Earlier this evening I had the privilege of leading our congregation’s mid-week Lenten worship service. Here is the short meditation I gave on the text of John 2:13-22.
The Passover of the Jews was at hand, and Jesus went up to Jerusalem. In the temple he found those who were selling oxen and sheep and pigeons, and the money-changers sitting there. And making a whip of cords, he drove them all out of the temple, with the sheep and oxen. And he poured out the coins of the money-changers and overturned their tables. And he told those who sold the pigeons, “Take these things away; do not make my Father's house a house of trade.” His disciples remembered that it was written, “Zeal for your house will consume me.”
So the Jews said to him, “What sign do you show us for doing these things?” Jesus answered them, “Destroy this temple, and in three days I will raise it up.” The Jews then said, “It has taken forty-six years to build this temple, and will you raise it up in three days?” But he was speaking about the temple of his body. When therefore he was raised from the dead, his disciples remembered that he had said this, and they believed the Scripture and the word that Jesus had spoken.
This story of Jesus throwing the money-lenders out of the Temple is familiar to many of us. Jesus openly displays anger, righteous anger, and he uses a whip to forcefully clear out all of the people using the Temple as a place of business. The Temple was built by Solomon and consecrated as a place of worship, as the very place where God promised to dwell and meet with his people. But as this scene opens it is anything but a holy place. It is a mess.
In a similar manner we may reflect on our lives, seeing the good in them, but also seeing the not-so-good. Some of the not-so-good may be there accidentally. We didn’t really intend it. It just sort-of happened. And some of the not-so-good is most definitely there because we want it to be. We tuck it in the corners. Perhaps pretend it isn’t there. But we know it is, and sometimes we delight in its presence. We know about the not-so-good stuff is in our lives and we like it. Sometimes we prefer it. We wall it off from other people, keeping our private enjoyment to ourselves. We wall it off from God.
Sometimes we have genuine regret for the not-so-good stuff in our lives. It is there, and deep down we know it shouldn’t be there. There are times when we really do want to get rid of it. We try. We try hard, but it still clings to us. Habit, uncertainty, or unwillingness keep it there, doing its damage, bit-by-bit-by-bit.
Here is the real Good News in this passage: “Zeal for your house will consume me.”
Because Jesus has zeal for God’s Temple he acts decisively to cleanse it. It has been consecrated to God and Jesus cleanses it to restore the Temple to its God-intended purpose. And as John makes clear in the second part of our reading, Jesus is pointing our attention to the perfect Temple that will be known in the resurrected Jesus.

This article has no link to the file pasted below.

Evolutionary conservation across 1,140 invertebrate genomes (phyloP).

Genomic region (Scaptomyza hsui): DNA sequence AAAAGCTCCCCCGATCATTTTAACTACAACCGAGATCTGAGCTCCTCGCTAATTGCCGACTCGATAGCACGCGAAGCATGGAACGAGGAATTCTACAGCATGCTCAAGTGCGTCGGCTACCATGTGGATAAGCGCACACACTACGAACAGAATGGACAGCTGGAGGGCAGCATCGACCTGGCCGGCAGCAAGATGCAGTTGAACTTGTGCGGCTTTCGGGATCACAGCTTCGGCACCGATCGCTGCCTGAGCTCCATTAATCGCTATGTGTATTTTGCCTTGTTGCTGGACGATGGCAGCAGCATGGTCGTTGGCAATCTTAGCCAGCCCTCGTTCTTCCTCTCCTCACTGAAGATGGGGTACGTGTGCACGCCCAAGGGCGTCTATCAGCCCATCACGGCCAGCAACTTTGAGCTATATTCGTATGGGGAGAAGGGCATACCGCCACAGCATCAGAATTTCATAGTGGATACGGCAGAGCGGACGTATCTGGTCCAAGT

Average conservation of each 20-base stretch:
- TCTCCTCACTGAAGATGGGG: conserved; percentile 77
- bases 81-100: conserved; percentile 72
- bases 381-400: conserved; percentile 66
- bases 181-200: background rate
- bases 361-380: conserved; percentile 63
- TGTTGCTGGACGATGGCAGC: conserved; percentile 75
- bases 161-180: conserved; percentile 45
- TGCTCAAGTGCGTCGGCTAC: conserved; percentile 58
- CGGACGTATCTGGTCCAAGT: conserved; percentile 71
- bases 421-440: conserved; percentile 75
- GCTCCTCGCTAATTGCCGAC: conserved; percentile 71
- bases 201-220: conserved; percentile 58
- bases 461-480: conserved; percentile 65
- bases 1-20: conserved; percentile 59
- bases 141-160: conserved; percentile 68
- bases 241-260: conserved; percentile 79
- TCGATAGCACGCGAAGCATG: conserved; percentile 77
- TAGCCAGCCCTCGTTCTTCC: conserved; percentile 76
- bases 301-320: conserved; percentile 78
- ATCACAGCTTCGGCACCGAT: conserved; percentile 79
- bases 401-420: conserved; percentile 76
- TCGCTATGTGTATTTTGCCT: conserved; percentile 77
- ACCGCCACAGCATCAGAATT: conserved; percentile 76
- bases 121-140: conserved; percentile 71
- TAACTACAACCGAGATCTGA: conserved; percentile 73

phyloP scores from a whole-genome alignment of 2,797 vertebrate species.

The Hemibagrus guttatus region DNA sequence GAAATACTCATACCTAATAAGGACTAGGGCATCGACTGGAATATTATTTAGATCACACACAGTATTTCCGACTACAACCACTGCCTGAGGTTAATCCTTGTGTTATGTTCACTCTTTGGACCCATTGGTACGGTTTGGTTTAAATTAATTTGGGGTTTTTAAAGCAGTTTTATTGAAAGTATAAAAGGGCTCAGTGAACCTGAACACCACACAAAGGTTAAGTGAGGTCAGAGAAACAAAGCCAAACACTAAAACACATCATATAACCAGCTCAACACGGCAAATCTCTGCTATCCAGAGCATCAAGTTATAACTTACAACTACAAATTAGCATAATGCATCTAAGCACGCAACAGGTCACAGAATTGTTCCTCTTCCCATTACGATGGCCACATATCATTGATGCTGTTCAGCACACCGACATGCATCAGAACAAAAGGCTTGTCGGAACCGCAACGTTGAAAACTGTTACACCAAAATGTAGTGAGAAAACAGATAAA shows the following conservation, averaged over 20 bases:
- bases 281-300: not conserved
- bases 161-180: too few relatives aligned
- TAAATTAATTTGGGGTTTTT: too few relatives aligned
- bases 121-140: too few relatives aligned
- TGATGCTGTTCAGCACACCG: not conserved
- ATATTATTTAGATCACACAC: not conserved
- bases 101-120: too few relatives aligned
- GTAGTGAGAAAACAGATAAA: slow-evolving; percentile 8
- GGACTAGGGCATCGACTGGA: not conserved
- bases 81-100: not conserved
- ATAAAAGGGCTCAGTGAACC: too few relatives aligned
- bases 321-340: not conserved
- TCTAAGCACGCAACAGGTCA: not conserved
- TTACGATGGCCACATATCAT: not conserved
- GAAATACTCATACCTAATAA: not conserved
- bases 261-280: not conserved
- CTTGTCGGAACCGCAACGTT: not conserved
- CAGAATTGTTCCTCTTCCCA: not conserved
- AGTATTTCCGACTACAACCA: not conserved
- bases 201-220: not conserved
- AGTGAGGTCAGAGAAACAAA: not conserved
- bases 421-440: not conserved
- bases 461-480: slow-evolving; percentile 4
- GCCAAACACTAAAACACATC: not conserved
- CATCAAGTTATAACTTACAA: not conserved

In Ephesians 2:19-22 Paul writes this:
So then you are no longer strangers and aliens, but you are fellow citizens with the saints and members of the household of God, built on the foundation of the apostles and prophets, Christ Jesus himself being the cornerstone, in whom the whole structure, being joined together, grows into a holy temple in the Lord. In him you also are being built together into a dwelling place for God by the Spirit.
Paul takes that image of Jesus as God’s Temple and shows us its fulfillment, which is that we too are joined into this dwelling place of God, through the power of the Holy Spirit. John writes “zeal for your house will consume me” and that zeal applies most fully to Jesus’ passion for his disciples. For John. For Paul. For me. For each of you.
In Lent we are invited to a time of self-examination. Let’s take a moment right now to silently consider our own lives. Think of some of that not-so-good stuff of your life. The habits, the patterns of thinking, of behaving. Think of the stuff that inhabits us and gets in the way of our relationship with God. They may be common things, things that nearly everyone does but which are not the way that Christians are called to live. Or it may be something else, an area of sin known only to you and to God.
Let’s take a moment of silence and prayer and seek the Lord’s presence and his zeal for us, his people, to cleanse us for him, to his eternal glory.
Scripture quotations are from The Holy Bible, English Standard Version® (ESV®), copyright © 2001 by Crossway, a publishing ministry of Good News Publishers. Used by permission. All rights reserved.